Gas pipe


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Old 12-12-06, 06:46 PM
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Gas pipe

Just purchased a 100 year old house and had the gas turned on. The next day had heavy gas smell. Pressure test determined there was a leak. Inspected under the house, maze of gas pipes running everywhere. The chances of finding this leak seem small. There are several old fireplaces that have gas lines to them that have been shut off over the years. Im thinking instead of searching for the leak, installing new line and removing all the old nipples that stick out of the floor. I have a gas stove, furnace, and water heater that need gas lines. I am planning on doing this job myself, any suggestions would be appreciated. My plan is to come off the meter run down the outside of the house 15 feet 90 degree under the kitchen right under the range where i will put in a T to connect the range, continue with the pipe to the utility room where I will run under the water heater with another T thru the floor to connect the water heater, another 5 feet to the furnace with a 90 deg elbow to the furnace. I will support the pipe along the side of the house and under the floor with strapping and brackets. Ok pitfalls, advice and support appreciated......
 
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Old 12-15-06, 05:26 PM
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Permit is required almost always. Most areas will allow a homeowner to pull the permit and then have the job inspected.

Check find out what material they require. Outside, exposed to the elements, some require galvanized, some require painted black pipe.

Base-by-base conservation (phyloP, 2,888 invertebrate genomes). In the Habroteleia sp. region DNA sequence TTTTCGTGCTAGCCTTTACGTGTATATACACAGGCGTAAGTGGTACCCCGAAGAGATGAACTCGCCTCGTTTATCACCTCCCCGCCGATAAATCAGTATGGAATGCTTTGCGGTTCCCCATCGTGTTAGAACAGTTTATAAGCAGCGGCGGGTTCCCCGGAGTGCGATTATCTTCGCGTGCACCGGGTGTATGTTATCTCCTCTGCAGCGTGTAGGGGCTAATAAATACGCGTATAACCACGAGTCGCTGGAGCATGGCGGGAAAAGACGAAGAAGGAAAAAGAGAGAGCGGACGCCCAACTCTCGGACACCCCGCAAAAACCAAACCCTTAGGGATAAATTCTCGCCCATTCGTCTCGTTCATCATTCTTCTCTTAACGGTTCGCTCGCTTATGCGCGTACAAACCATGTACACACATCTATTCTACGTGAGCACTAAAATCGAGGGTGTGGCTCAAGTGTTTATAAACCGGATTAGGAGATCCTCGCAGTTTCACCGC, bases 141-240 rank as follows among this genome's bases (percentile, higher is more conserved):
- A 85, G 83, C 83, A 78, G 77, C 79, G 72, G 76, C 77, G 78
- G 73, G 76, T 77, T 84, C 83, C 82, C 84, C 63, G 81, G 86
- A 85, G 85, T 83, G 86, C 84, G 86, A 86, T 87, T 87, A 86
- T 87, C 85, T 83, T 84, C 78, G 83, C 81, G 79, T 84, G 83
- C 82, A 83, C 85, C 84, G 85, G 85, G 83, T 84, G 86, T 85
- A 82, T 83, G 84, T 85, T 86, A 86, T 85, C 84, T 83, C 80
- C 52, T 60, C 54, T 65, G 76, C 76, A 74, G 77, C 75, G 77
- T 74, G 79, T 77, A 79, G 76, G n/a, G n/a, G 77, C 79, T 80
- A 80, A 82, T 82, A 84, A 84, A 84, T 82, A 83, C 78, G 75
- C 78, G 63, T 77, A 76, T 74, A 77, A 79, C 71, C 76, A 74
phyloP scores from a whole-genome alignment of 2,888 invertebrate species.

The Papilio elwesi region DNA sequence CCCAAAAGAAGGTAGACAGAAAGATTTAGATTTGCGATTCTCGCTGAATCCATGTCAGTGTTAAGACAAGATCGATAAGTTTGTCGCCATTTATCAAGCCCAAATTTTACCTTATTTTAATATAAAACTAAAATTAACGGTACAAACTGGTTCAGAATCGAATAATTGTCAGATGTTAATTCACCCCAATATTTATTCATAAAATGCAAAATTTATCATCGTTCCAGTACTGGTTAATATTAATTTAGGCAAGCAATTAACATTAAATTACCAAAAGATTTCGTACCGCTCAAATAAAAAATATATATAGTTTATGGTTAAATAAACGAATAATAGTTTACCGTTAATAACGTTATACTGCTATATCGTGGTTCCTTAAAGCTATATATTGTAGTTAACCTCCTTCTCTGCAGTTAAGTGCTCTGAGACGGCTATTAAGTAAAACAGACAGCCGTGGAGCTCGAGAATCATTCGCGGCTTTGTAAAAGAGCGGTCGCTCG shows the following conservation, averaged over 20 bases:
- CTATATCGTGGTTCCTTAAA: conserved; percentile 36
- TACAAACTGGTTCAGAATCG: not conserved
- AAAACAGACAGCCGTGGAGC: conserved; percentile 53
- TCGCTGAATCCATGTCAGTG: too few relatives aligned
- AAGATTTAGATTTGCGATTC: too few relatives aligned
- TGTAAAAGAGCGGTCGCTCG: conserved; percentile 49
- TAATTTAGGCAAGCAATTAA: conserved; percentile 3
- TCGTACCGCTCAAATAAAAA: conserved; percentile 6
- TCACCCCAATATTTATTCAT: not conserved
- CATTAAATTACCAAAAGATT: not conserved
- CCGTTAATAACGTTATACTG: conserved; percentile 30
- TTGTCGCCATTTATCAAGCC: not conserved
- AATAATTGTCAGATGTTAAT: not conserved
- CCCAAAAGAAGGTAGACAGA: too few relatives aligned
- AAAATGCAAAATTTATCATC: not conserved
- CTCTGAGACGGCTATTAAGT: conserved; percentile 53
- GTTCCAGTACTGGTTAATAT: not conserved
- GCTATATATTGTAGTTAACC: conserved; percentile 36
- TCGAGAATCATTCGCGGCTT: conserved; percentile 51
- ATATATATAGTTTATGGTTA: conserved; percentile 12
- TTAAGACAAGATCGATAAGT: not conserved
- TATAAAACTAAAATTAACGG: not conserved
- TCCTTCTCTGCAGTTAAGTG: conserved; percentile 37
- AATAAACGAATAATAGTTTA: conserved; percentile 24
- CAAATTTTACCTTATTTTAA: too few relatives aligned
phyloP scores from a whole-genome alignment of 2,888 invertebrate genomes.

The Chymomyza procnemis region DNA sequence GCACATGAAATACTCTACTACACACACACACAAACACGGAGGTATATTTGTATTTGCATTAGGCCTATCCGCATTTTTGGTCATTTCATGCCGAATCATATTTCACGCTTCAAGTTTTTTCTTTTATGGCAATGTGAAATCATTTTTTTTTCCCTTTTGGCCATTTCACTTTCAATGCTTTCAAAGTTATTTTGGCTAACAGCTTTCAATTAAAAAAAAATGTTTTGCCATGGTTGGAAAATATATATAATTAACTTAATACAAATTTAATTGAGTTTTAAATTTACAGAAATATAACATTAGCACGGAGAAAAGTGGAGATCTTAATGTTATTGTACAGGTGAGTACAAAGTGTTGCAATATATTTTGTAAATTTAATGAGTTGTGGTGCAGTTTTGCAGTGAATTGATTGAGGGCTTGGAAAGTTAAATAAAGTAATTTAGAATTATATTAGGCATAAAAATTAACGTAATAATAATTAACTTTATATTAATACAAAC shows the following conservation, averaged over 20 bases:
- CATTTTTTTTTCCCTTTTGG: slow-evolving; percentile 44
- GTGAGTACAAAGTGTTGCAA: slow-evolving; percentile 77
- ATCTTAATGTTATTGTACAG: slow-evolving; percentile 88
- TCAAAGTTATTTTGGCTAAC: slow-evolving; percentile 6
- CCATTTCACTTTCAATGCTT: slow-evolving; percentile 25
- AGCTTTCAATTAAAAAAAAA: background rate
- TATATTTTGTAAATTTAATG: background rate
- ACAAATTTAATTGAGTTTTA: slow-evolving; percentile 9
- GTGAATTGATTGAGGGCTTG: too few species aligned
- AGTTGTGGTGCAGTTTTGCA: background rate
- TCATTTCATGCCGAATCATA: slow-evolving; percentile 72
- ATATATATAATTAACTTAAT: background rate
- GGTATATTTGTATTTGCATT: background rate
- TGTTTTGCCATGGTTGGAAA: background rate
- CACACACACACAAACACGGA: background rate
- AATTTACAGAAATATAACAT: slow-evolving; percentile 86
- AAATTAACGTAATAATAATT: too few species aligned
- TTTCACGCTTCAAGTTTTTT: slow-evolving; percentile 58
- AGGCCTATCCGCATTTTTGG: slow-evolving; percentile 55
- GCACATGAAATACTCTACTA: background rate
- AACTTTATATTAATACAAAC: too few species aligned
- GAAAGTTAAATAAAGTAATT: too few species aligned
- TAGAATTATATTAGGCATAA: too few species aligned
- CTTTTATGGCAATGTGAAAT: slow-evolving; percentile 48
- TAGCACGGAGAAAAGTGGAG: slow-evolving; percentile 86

You would probably need to rent or purchase a pipe threader. Your job will need a lot of cut pieces. Get an 18" and 24 " pipe wrenches. Before making any connections to meter or inside appliances, cap off all the new pipes and pressurize to 12~15 PSI for the inspector.
 
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Old 12-17-06, 02:27 PM
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Originally Posted by 594tough View Post
Permit is required almost always. Most areas will allow a homeowner to pull the permit and then have the job inspected.

Check find out what material they require. Outside, exposed to the elements, some require galvanized, some require painted black pipe.

You would probably need to rent or purchase a pipe threader. Your job will need a lot of cut pieces. Get an 18" and 24 " pipe wrenches. Before making any connections to meter or inside appliances, cap off all the new pipes and pressurize to 12~15 PSI for the inspector.
best way to re pipe is start from scratch, make sure you know all the btu of all the appliances you have or that you may plan to install in the future so that you can size your main correctly. then measure the length of your longest run from appliance to meter and start your sizing from that. the way ive always done it is to come in from the meter with black pipe, sleeve the pipe through the wall with PVC and then make a black pipe manifold with all your different appliance runs taken off of it(reducing down at manifold T for the different size lines for different btu equipment) along with a drip leg of course, main shut off, union and then individual shut offs at each run. the flexible lines cost a lot more than black pipe but are incredibly easier to fish around especially in a crawl space. Minimal pipe cutting and threading is a huge plus when working by yourself.
 
 

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